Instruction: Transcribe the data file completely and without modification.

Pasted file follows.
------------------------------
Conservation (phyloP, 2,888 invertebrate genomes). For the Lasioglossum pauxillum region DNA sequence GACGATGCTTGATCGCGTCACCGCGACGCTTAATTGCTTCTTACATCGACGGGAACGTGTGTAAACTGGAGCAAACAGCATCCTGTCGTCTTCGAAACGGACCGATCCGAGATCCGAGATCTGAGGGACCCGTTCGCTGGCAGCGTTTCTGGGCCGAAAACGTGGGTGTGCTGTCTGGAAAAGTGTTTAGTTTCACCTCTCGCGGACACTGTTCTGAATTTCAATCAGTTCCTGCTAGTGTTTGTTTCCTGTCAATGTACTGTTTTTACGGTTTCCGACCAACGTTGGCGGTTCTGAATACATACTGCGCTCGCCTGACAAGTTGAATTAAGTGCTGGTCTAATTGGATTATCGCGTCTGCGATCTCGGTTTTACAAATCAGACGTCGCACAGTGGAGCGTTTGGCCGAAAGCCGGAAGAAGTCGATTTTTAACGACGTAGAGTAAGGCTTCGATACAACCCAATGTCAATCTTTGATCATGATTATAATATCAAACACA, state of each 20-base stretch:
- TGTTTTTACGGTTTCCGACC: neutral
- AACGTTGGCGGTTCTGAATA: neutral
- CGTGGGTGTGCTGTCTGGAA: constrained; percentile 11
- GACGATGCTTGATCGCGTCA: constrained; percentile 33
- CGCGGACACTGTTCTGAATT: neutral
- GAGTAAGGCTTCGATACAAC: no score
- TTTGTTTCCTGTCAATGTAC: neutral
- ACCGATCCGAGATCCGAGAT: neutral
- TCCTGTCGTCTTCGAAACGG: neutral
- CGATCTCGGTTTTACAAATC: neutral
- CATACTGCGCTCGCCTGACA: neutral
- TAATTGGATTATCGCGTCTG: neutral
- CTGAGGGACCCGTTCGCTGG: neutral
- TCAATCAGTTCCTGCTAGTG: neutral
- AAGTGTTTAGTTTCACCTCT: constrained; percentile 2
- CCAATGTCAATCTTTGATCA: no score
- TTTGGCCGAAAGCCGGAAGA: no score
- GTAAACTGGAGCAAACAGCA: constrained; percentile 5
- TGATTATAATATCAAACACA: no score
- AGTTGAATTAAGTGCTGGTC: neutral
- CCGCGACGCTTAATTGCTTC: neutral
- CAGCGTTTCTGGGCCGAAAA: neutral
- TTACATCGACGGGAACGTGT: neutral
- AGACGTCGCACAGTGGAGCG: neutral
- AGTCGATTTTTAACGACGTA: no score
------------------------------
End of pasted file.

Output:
Conservation (phyloP, 2,888 invertebrate genomes). For the Lasioglossum pauxillum region DNA sequence GACGATGCTTGATCGCGTCACCGCGACGCTTAATTGCTTCTTACATCGACGGGAACGTGTGTAAACTGGAGCAAACAGCATCCTGTCGTCTTCGAAACGGACCGATCCGAGATCCGAGATCTGAGGGACCCGTTCGCTGGCAGCGTTTCTGGGCCGAAAACGTGGGTGTGCTGTCTGGAAAAGTGTTTAGTTTCACCTCTCGCGGACACTGTTCTGAATTTCAATCAGTTCCTGCTAGTGTTTGTTTCCTGTCAATGTACTGTTTTTACGGTTTCCGACCAACGTTGGCGGTTCTGAATACATACTGCGCTCGCCTGACAAGTTGAATTAAGTGCTGGTCTAATTGGATTATCGCGTCTGCGATCTCGGTTTTACAAATCAGACGTCGCACAGTGGAGCGTTTGGCCGAAAGCCGGAAGAAGTCGATTTTTAACGACGTAGAGTAAGGCTTCGATACAACCCAATGTCAATCTTTGATCATGATTATAATATCAAACACA, state of each 20-base stretch:
- TGTTTTTACGGTTTCCGACC: neutral
- AACGTTGGCGGTTCTGAATA: neutral
- CGTGGGTGTGCTGTCTGGAA: constrained; percentile 11
- GACGATGCTTGATCGCGTCA: constrained; percentile 33
- CGCGGACACTGTTCTGAATT: neutral
- GAGTAAGGCTTCGATACAAC: no score
- TTTGTTTCCTGTCAATGTAC: neutral
- ACCGATCCGAGATCCGAGAT: neutral
- TCCTGTCGTCTTCGAAACGG: neutral
- CGATCTCGGTTTTACAAATC: neutral
- CATACTGCGCTCGCCTGACA: neutral
- TAATTGGATTATCGCGTCTG: neutral
- CTGAGGGACCCGTTCGCTGG: neutral
- TCAATCAGTTCCTGCTAGTG: neutral
- AAGTGTTTAGTTTCACCTCT: constrained; percentile 2
- CCAATGTCAATCTTTGATCA: no score
- TTTGGCCGAAAGCCGGAAGA: no score
- GTAAACTGGAGCAAACAGCA: constrained; percentile 5
- TGATTATAATATCAAACACA: no score
- AGTTGAATTAAGTGCTGGTC: neutral
- CCGCGACGCTTAATTGCTTC: neutral
- CAGCGTTTCTGGGCCGAAAA: neutral
- TTACATCGACGGGAACGTGT: neutral
- AGACGTCGCACAGTGGAGCG: neutral
- AGTCGATTTTTAACGACGTA: no score